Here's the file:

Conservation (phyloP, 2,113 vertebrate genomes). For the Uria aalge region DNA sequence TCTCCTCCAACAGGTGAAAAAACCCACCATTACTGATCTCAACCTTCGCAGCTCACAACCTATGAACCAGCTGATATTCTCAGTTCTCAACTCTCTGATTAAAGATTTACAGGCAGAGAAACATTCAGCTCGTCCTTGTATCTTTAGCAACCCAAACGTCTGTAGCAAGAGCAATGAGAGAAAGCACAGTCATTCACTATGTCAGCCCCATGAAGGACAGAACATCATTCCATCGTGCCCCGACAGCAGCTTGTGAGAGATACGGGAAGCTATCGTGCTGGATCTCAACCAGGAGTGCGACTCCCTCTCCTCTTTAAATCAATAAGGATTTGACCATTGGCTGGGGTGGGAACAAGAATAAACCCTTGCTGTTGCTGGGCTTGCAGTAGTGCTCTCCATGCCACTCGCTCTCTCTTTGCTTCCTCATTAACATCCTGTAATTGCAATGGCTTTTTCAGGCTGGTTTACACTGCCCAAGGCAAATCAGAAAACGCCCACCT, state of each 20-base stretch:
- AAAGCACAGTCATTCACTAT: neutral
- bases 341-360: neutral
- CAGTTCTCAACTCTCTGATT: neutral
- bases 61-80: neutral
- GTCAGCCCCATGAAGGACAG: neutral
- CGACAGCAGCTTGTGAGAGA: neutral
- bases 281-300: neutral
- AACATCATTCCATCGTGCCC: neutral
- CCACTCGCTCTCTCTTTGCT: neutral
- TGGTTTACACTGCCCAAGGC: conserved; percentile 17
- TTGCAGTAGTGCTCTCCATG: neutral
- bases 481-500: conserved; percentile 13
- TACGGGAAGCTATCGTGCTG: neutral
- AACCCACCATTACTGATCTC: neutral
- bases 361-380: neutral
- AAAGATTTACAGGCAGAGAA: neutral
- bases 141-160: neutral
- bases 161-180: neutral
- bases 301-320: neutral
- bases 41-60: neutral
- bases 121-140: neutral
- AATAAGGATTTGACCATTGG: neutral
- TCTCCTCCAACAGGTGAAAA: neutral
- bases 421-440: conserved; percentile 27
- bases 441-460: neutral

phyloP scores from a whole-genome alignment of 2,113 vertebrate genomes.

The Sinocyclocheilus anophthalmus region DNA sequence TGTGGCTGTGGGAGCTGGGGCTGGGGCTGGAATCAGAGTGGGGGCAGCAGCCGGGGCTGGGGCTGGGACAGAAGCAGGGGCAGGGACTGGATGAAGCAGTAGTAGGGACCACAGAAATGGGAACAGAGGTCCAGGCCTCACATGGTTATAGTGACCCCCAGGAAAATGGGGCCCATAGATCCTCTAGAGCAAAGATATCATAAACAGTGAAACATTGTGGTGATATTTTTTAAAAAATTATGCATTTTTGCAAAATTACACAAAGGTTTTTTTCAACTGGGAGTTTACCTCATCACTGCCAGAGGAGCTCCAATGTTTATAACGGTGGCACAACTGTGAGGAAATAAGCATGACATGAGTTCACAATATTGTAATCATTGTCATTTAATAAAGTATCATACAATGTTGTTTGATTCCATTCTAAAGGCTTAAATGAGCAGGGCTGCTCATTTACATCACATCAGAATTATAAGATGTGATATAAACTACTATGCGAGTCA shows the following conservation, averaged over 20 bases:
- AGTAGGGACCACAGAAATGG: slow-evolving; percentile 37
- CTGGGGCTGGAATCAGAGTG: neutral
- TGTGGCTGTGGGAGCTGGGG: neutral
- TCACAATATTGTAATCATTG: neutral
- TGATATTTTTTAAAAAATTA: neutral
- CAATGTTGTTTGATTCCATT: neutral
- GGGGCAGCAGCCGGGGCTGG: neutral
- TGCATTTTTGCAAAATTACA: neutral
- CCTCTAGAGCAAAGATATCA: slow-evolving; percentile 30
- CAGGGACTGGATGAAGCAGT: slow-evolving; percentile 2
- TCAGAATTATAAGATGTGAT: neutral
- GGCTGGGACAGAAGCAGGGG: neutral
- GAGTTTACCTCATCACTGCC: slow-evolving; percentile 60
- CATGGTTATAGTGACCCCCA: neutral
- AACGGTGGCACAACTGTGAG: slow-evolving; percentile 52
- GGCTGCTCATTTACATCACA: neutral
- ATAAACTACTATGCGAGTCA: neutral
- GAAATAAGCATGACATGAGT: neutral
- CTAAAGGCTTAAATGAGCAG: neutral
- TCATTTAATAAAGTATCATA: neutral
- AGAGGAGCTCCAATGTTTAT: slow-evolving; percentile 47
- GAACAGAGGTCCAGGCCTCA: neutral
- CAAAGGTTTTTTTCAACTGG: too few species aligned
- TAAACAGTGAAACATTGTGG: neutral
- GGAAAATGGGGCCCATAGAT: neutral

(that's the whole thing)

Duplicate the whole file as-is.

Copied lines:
Conservation (phyloP, 2,113 vertebrate genomes). For the Uria aalge region DNA sequence TCTCCTCCAACAGGTGAAAAAACCCACCATTACTGATCTCAACCTTCGCAGCTCACAACCTATGAACCAGCTGATATTCTCAGTTCTCAACTCTCTGATTAAAGATTTACAGGCAGAGAAACATTCAGCTCGTCCTTGTATCTTTAGCAACCCAAACGTCTGTAGCAAGAGCAATGAGAGAAAGCACAGTCATTCACTATGTCAGCCCCATGAAGGACAGAACATCATTCCATCGTGCCCCGACAGCAGCTTGTGAGAGATACGGGAAGCTATCGTGCTGGATCTCAACCAGGAGTGCGACTCCCTCTCCTCTTTAAATCAATAAGGATTTGACCATTGGCTGGGGTGGGAACAAGAATAAACCCTTGCTGTTGCTGGGCTTGCAGTAGTGCTCTCCATGCCACTCGCTCTCTCTTTGCTTCCTCATTAACATCCTGTAATTGCAATGGCTTTTTCAGGCTGGTTTACACTGCCCAAGGCAAATCAGAAAACGCCCACCT, state of each 20-base stretch:
- AAAGCACAGTCATTCACTAT: neutral
- bases 341-360: neutral
- CAGTTCTCAACTCTCTGATT: neutral
- bases 61-80: neutral
- GTCAGCCCCATGAAGGACAG: neutral
- CGACAGCAGCTTGTGAGAGA: neutral
- bases 281-300: neutral
- AACATCATTCCATCGTGCCC: neutral
- CCACTCGCTCTCTCTTTGCT: neutral
- TGGTTTACACTGCCCAAGGC: conserved; percentile 17
- TTGCAGTAGTGCTCTCCATG: neutral
- bases 481-500: conserved; percentile 13
- TACGGGAAGCTATCGTGCTG: neutral
- AACCCACCATTACTGATCTC: neutral
- bases 361-380: neutral
- AAAGATTTACAGGCAGAGAA: neutral
- bases 141-160: neutral
- bases 161-180: neutral
- bases 301-320: neutral
- bases 41-60: neutral
- bases 121-140: neutral
- AATAAGGATTTGACCATTGG: neutral
- TCTCCTCCAACAGGTGAAAA: neutral
- bases 421-440: conserved; percentile 27
- bases 441-460: neutral

phyloP scores from a whole-genome alignment of 2,113 vertebrate genomes.

The Sinocyclocheilus anophthalmus region DNA sequence TGTGGCTGTGGGAGCTGGGGCTGGGGCTGGAATCAGAGTGGGGGCAGCAGCCGGGGCTGGGGCTGGGACAGAAGCAGGGGCAGGGACTGGATGAAGCAGTAGTAGGGACCACAGAAATGGGAACAGAGGTCCAGGCCTCACATGGTTATAGTGACCCCCAGGAAAATGGGGCCCATAGATCCTCTAGAGCAAAGATATCATAAACAGTGAAACATTGTGGTGATATTTTTTAAAAAATTATGCATTTTTGCAAAATTACACAAAGGTTTTTTTCAACTGGGAGTTTACCTCATCACTGCCAGAGGAGCTCCAATGTTTATAACGGTGGCACAACTGTGAGGAAATAAGCATGACATGAGTTCACAATATTGTAATCATTGTCATTTAATAAAGTATCATACAATGTTGTTTGATTCCATTCTAAAGGCTTAAATGAGCAGGGCTGCTCATTTACATCACATCAGAATTATAAGATGTGATATAAACTACTATGCGAGTCA shows the following conservation, averaged over 20 bases:
- AGTAGGGACCACAGAAATGG: slow-evolving; percentile 37
- CTGGGGCTGGAATCAGAGTG: neutral
- TGTGGCTGTGGGAGCTGGGG: neutral
- TCACAATATTGTAATCATTG: neutral
- TGATATTTTTTAAAAAATTA: neutral
- CAATGTTGTTTGATTCCATT: neutral
- GGGGCAGCAGCCGGGGCTGG: neutral
- TGCATTTTTGCAAAATTACA: neutral
- CCTCTAGAGCAAAGATATCA: slow-evolving; percentile 30
- CAGGGACTGGATGAAGCAGT: slow-evolving; percentile 2
- TCAGAATTATAAGATGTGAT: neutral
- GGCTGGGACAGAAGCAGGGG: neutral
- GAGTTTACCTCATCACTGCC: slow-evolving; percentile 60
- CATGGTTATAGTGACCCCCA: neutral
- AACGGTGGCACAACTGTGAG: slow-evolving; percentile 52
- GGCTGCTCATTTACATCACA: neutral
- ATAAACTACTATGCGAGTCA: neutral
- GAAATAAGCATGACATGAGT: neutral
- CTAAAGGCTTAAATGAGCAG: neutral
- TCATTTAATAAAGTATCATA: neutral
- AGAGGAGCTCCAATGTTTAT: slow-evolving; percentile 47
- GAACAGAGGTCCAGGCCTCA: neutral
- CAAAGGTTTTTTTCAACTGG: too few species aligned
- TAAACAGTGAAACATTGTGG: neutral
- GGAAAATGGGGCCCATAGAT: neutral